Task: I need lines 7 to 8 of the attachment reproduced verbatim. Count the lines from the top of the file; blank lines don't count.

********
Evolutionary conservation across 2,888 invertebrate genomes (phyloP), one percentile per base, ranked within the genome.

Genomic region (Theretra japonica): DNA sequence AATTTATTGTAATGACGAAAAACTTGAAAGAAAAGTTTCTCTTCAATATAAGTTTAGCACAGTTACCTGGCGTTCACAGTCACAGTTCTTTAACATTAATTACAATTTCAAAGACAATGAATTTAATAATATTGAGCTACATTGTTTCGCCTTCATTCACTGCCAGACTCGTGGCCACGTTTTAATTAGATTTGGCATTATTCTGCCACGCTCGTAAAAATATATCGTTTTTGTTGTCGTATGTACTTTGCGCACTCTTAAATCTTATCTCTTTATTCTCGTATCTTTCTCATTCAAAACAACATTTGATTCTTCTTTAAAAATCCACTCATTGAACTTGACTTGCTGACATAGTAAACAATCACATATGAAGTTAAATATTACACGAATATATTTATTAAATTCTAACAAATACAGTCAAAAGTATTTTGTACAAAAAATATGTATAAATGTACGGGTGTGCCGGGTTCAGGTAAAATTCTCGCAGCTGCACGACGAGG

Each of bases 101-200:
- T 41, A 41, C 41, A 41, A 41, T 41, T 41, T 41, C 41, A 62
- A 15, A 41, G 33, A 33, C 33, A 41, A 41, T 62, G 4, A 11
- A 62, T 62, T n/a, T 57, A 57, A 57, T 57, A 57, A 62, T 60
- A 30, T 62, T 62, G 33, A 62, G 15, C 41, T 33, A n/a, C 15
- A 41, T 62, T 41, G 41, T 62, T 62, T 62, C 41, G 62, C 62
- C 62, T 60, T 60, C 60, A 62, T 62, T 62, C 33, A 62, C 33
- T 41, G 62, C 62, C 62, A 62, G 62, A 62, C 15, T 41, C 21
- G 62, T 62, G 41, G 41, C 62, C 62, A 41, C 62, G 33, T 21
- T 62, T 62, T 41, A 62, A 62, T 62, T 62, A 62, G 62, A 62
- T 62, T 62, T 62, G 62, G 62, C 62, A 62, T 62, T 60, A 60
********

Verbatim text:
- A 30, T 62, T 62, G 33, A 62, G 15, C 41, T 33, A n/a, C 15
- A 41, T 62, T 41, G 41, T 62, T 62, T 62, C 41, G 62, C 62